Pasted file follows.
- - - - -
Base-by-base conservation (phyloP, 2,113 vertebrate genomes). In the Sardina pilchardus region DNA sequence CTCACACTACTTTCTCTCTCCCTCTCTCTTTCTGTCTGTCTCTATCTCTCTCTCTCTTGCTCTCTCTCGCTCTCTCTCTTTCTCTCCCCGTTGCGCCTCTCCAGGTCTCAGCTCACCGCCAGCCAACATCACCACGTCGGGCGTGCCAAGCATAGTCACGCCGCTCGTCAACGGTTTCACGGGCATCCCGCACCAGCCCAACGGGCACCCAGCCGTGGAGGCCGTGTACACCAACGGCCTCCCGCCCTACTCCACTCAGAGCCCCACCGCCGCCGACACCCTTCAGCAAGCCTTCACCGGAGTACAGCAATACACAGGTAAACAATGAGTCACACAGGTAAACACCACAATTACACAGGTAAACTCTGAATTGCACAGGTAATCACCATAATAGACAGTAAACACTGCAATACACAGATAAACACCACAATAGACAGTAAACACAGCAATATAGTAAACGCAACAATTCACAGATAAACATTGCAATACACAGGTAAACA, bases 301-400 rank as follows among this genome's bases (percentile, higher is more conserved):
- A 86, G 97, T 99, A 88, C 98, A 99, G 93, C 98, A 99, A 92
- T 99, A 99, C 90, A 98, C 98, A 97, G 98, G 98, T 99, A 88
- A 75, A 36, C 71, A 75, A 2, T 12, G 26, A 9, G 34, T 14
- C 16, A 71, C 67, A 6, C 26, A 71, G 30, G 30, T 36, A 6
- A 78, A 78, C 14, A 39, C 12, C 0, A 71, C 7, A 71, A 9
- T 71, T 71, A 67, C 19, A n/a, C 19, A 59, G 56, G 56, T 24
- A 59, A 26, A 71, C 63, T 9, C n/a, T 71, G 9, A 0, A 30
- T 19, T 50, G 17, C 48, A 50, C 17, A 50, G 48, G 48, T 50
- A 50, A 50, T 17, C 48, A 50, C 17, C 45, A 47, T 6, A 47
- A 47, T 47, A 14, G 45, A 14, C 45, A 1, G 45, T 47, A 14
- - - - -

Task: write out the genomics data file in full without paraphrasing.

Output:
Base-by-base conservation (phyloP, 2,113 vertebrate genomes). In the Sardina pilchardus region DNA sequence CTCACACTACTTTCTCTCTCCCTCTCTCTTTCTGTCTGTCTCTATCTCTCTCTCTCTTGCTCTCTCTCGCTCTCTCTCTTTCTCTCCCCGTTGCGCCTCTCCAGGTCTCAGCTCACCGCCAGCCAACATCACCACGTCGGGCGTGCCAAGCATAGTCACGCCGCTCGTCAACGGTTTCACGGGCATCCCGCACCAGCCCAACGGGCACCCAGCCGTGGAGGCCGTGTACACCAACGGCCTCCCGCCCTACTCCACTCAGAGCCCCACCGCCGCCGACACCCTTCAGCAAGCCTTCACCGGAGTACAGCAATACACAGGTAAACAATGAGTCACACAGGTAAACACCACAATTACACAGGTAAACTCTGAATTGCACAGGTAATCACCATAATAGACAGTAAACACTGCAATACACAGATAAACACCACAATAGACAGTAAACACAGCAATATAGTAAACGCAACAATTCACAGATAAACATTGCAATACACAGGTAAACA, bases 301-400 rank as follows among this genome's bases (percentile, higher is more conserved):
- A 86, G 97, T 99, A 88, C 98, A 99, G 93, C 98, A 99, A 92
- T 99, A 99, C 90, A 98, C 98, A 97, G 98, G 98, T 99, A 88
- A 75, A 36, C 71, A 75, A 2, T 12, G 26, A 9, G 34, T 14
- C 16, A 71, C 67, A 6, C 26, A 71, G 30, G 30, T 36, A 6
- A 78, A 78, C 14, A 39, C 12, C 0, A 71, C 7, A 71, A 9
- T 71, T 71, A 67, C 19, A n/a, C 19, A 59, G 56, G 56, T 24
- A 59, A 26, A 71, C 63, T 9, C n/a, T 71, G 9, A 0, A 30
- T 19, T 50, G 17, C 48, A 50, C 17, A 50, G 48, G 48, T 50
- A 50, A 50, T 17, C 48, A 50, C 17, C 45, A 47, T 6, A 47
- A 47, T 47, A 14, G 45, A 14, C 45, A 1, G 45, T 47, A 14